Throughout my academic and professional career, the idea of 'Luck' being one of the most important factors in business success had drawn up a lot of controversy.
This is because many successful business people and entrepreneurs, do not like to think that they were lucky in the sense that they enjoyed success through random chance. In fact, I have listened to numerous heated debates from those who insist you make your own luck, or that luck plays little influence when you are willing to work hard to achieve.
A typical path of reasoning is detailed in an article published on the BBC website, written by By Professor Richard Wiseman for the University of Hertfordshire.
In the article, Professor Wiseman ponders if people do indeed make their own luck, simply by being in the wrong frame of mind. This was tested by examining how people are able to notice or miss opportunities set out in front of them, focusing on those who considered themselves as lucky or unlucky. These results showed that people who believe they were lucky, actually saw opportunities more often than those who considered themselves as unlucky, reinforcing the fact that positive thinking while keeping an open mind tends to bring 'luckier' results.
A recent article by Oliver Burkeman for The Guardian, concludes that Luck governs everything you do. The article suggests that if you are born with intelligence, character, support or even money... you were automatically born lucky to have the tools to succeed, as a subsequent result, all success from then on was the result of good luck.
Evan Horowitz of The Boston Globe, recently argued that luck explained some of the discrepancy between the distribution of talent versus the distribution of wealth, focusing on the fact that not all talented hard-working skilled people are rich, explaining that luck was the 'secret ingredient'.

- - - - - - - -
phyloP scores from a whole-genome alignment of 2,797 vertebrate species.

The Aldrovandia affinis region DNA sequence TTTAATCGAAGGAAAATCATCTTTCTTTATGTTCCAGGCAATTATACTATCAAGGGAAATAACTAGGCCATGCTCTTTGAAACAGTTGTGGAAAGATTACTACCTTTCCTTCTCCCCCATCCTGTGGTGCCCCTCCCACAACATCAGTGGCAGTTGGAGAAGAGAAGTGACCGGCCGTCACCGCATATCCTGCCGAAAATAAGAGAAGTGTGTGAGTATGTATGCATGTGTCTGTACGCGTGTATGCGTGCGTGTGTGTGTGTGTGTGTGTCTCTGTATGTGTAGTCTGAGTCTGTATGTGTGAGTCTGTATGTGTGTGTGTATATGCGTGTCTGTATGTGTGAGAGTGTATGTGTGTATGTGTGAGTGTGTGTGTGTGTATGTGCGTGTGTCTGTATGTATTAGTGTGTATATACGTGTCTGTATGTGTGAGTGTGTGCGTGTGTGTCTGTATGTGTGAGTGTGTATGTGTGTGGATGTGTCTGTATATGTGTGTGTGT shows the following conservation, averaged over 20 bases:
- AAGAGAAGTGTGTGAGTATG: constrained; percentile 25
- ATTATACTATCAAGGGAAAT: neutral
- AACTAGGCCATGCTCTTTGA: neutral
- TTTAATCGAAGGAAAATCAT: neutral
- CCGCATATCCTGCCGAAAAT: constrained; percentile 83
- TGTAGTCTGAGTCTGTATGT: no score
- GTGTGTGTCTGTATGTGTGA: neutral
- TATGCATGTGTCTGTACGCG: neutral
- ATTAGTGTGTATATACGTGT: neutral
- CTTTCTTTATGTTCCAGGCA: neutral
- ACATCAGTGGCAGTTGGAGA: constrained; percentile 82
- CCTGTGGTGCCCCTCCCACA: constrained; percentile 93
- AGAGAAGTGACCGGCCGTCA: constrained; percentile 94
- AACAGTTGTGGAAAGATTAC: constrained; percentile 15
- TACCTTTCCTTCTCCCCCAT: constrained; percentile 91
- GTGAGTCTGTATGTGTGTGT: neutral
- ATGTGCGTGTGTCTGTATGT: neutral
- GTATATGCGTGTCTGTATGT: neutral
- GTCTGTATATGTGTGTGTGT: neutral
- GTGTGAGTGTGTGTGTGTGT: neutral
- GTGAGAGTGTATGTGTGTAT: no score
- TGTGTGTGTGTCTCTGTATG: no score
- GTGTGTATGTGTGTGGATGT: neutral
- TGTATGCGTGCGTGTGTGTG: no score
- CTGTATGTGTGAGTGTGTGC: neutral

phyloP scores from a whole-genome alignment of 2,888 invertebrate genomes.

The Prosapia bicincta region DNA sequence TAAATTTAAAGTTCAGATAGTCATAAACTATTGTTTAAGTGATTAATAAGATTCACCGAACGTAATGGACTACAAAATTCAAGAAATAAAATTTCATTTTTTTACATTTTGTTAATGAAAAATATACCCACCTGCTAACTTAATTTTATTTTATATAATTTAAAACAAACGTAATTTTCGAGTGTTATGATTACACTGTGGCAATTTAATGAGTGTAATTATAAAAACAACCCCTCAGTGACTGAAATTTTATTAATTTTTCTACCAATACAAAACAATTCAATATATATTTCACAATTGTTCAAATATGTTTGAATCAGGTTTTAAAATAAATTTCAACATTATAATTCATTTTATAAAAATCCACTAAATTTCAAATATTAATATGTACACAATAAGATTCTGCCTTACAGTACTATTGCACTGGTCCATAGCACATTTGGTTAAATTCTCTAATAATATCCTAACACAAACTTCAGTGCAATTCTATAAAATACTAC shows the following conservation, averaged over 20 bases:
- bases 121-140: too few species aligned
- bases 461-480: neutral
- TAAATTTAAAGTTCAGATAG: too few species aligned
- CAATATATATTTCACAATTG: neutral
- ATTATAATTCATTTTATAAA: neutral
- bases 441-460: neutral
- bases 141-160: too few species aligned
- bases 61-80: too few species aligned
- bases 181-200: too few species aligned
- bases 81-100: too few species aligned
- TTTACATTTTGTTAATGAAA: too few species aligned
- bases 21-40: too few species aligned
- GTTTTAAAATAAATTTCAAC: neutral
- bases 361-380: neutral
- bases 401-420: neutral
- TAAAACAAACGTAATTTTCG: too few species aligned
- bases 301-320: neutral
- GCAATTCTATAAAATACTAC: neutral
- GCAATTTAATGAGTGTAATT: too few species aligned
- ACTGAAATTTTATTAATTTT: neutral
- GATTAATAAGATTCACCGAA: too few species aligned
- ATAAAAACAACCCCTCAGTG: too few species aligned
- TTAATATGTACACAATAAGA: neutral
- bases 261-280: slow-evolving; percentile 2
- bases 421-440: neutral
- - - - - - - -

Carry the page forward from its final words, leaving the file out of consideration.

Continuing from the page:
A well established expert and author in the field of business and entrepreneurship, Paul Burns, presents a puzzle piece of successful businesses, showing in no uncertain terms that luck holds everything else together.
Entrepreneurship and Small Business, third edition
On the flip side, Brad Smith of The Biz Journals, describes 6 reasons why luck has nothing to do with business success, stating in no uncertain terms that 'Successful business owners make their own luck by working hard, staying focused on their goals, and making the tough decisions required to grow and succeed'.
...and David Kleinhandler describes luck in his article, as the 'result of being open to opportunity -- something that comes down to attitude, not happy accidents.'. He goes on to explain that luck was a residue of design, and that your own skills of hard work and talent will lead to more opportunities opening, and thus what people may perceive as luck, was just being in the game often enough for it the work. This pays credence to the old adage, you got to be in it to win it.
These are of course debatable, and represent just a few examples of the discussion that rages on. Indeed if you did some searching yourself, you will see the endless articles of people arguing both sides of the "lucky" coin.
In my mind though, the 'luck' question is simple. No matter how much work you do, no matter how much talent you have, no matter how much opportunity you spot... you wouldn't succeed without a certain amount of luck.
My old business tutor used to say, you need 5 things to succeed...
Hard work, talent, right people, money and luck.
This maybe true and seems to be the consensus of many business communities, but ask yourself these questions...
If you had no luck, would anything else you possessed make any difference? would anything succeed without luck holding it all together?
If you worked hard for an opportunity, good people behind you, talent to achieve, money to back your venture... but no luck at all... wouldn't this lead to everything falling apart?
Because of this, Luck to me is a glue, the substance that holds everyone else together, and ensures your hard-work isn't in vain.
In the end, the debate continues, but there is one aspect everyone can agree on... everyone needs a little luck to succeed.
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